Paul Scanlan, Huawei’s CTO in the carrier business group, focused his presentation at the Economist Impact Innovation@Work conference on the promise of 5G technology and ignored concerns about network safety.

“We can service more customers with 5G” to start bridging the digital divide, he said. The pandemic has given the company an insight into customer behavior to better channel its data traffic needs. “5G performs better for the types of services we use now” he says, such as video streaming and user-generated content.

Scanlan avoided specific questions about his company’s technology and steered the conversation toward providing faster speeds for the health care industry. “Give me some use instances where the company has introduced 5G and helped companies be efficient” asked the moderator, Ludwig Siegele. “I’d like to stick on the health care sector, that’s more topical as you can imagine,” Scanlan responded.

“People are missing [innovation in 5G] because of geopolitical issues around the world,” said Scanlan. “Being able to collect the data and analyze it is where the business benefit lies . . . 5G adoption through the [standardized network] ecosystem is very important and we see this with 5G” for interoperability with other companies and providers.

Huawei’s promotion of their telecommunications products continues as the U.S. maintains national security sanctions against the tech giant. The impact of U.S. sanctions results a drop in sales for the company in 2021. The FCC has also recommended that Huawei’s equipment be listed as “high risk” to U.S. network security. Huawei told the FCC it cannot show the company’s equipment is a threat to U.S. networks.

Huawei’s global head of cybersecurity said this summer that President Joe Biden‘s executive order banning investments in Chinese companies is a “policy misstep” that will not only lose the U.S. a huge market, but will just make the company more self-sufficient.

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Celebrating Progress on 5G, the FCC’s Brendan Carr Urges Broadband Mapping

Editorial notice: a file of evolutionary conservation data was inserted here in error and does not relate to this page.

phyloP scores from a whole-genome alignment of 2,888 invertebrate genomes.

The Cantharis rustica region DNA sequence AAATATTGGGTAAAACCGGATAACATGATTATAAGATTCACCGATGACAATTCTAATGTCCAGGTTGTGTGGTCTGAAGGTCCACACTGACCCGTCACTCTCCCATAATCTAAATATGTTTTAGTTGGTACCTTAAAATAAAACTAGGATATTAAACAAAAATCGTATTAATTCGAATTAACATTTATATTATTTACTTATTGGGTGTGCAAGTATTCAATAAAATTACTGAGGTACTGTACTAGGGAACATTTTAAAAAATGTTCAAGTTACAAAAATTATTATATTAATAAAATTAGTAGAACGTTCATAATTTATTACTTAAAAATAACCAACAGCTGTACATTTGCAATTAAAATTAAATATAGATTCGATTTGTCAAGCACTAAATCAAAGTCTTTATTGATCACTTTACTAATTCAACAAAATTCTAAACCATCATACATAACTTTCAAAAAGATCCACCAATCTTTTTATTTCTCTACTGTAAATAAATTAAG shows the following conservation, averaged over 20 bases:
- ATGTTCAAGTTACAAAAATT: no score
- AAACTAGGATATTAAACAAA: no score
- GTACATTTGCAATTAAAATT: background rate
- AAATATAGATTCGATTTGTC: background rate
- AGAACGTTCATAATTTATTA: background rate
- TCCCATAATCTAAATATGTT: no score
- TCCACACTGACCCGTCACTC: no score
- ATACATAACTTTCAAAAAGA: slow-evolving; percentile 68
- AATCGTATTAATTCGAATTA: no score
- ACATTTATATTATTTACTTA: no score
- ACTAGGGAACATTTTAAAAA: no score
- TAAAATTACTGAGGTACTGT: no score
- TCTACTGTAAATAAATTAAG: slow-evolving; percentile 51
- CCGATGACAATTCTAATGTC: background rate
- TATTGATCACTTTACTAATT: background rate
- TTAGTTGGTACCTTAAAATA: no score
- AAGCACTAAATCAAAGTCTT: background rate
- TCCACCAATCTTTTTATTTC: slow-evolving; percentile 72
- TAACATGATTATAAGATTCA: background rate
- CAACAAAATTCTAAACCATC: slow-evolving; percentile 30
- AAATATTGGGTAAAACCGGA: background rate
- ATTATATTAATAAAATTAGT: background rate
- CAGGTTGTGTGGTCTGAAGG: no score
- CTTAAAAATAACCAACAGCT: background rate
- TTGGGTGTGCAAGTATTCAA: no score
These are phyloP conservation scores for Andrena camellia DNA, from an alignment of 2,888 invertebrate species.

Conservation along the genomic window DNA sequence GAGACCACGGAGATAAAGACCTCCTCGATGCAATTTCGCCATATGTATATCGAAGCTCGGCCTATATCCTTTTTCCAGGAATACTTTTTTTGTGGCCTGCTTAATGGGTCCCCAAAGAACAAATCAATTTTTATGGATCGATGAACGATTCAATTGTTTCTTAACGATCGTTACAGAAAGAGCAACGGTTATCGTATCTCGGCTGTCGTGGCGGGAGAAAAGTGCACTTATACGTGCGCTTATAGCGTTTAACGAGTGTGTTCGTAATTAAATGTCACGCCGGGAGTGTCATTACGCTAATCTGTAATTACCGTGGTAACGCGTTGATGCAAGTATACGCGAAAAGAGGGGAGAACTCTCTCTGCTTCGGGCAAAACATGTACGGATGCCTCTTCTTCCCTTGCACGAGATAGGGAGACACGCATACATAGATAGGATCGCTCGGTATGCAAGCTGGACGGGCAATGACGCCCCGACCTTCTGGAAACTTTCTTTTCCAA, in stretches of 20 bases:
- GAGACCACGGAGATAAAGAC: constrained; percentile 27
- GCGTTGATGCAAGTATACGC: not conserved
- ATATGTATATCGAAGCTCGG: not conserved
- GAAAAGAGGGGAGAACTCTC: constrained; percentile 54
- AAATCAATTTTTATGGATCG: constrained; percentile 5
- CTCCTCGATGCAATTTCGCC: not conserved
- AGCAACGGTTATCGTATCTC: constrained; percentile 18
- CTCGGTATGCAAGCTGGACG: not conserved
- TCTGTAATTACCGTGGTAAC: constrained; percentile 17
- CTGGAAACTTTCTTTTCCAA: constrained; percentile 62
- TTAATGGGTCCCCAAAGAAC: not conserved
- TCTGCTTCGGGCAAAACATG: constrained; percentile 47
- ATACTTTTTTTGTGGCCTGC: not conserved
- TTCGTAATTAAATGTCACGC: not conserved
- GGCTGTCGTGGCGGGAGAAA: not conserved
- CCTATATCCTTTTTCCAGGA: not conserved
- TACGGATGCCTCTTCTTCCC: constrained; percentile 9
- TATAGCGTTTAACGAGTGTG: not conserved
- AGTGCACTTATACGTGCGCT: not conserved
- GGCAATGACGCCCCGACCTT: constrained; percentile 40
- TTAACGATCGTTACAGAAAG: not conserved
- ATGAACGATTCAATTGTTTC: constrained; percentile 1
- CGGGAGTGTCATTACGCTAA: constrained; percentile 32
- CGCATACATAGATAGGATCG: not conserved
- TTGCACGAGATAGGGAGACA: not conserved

5G crusader Commissioner Brendan Carr voiced pride in the FCC’s focus on 5G over the past four years

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Photo of Brendan Carr from the Tennessee Star

WASHINGTON, October 15, 2021–Federal Communications Commissioner Brendan Carr on Friday celebrated U.S. progress in 5G wireless investment and urged the completion of the agency’s broadband mapping initiative.

Speaking a the Free State Foundation gala luncheon, Carr argued that the United States has progressed in its 5G investments and is catching up to foreign networks. ”Years ago we imaged the U.S. would be left behind in 5G,” he said.

He touted his and former FCC Chairman Ajit Pai’s efforts to “remove the red tape.” Enabling the private sector has paid off, he said: The U.S. has jumped 20 places on the country internet speed index, signaling the installation of more robust U.S. 5G networks.

Further, the FCC should complete its broadband mapping process and take caution with the federal money allocated toward broadband deployment, he said, adding that he asked the FCC earlier this year to complete its map by fall 2021.

“There’s planning that can take place when the maps are completed” he said, reflecting a desire from the public and private sector for better, more accurate broadband maps.

He also said that federal money allocated toward the FCC’s efforts to bridge the digital divide should be used carefully, and that money to connect unconnected Americas should not be wasted.

Carr celebrated American investment in 5G progress earlier this year, calling U.S. leadership in 5G “one of the greatest success stories in of the past four years.” In that time, the FCC opened up more than six gigahertz of spectrum for 5G services.

Former FCC Commissioner Michael O’Rielly also gave remarks at the event, expressing concern about the federal Made In America policy’s implications on the telecommunications sector.

The Made in America policy refers to President Biden’s push to increase American made content in supply chains. O’Rielly, who left the Commission in December 2020, argued that the policy limits telecommunications companies to the kinds of products that can be made available to consumers.

The Free State Foundation’s Randy May at the Friday event

He also questioned “what it means to be an American manufacturer” because foreign companies are “in essence, being punished by law” for having “investments in the U.S. with U.S. workers as part of a U.S. subsidiary.”

In O’Rielly’s view, the location of the companies headquarters does not impact its national security risk to the U.S.

The remarks by Carr and O’Rielly were at the 15th anniversary celebration for the free-market think tank. Carr said that the foundation has been an “invaluable resource” and has been cited more than 200 times in FCC decisions.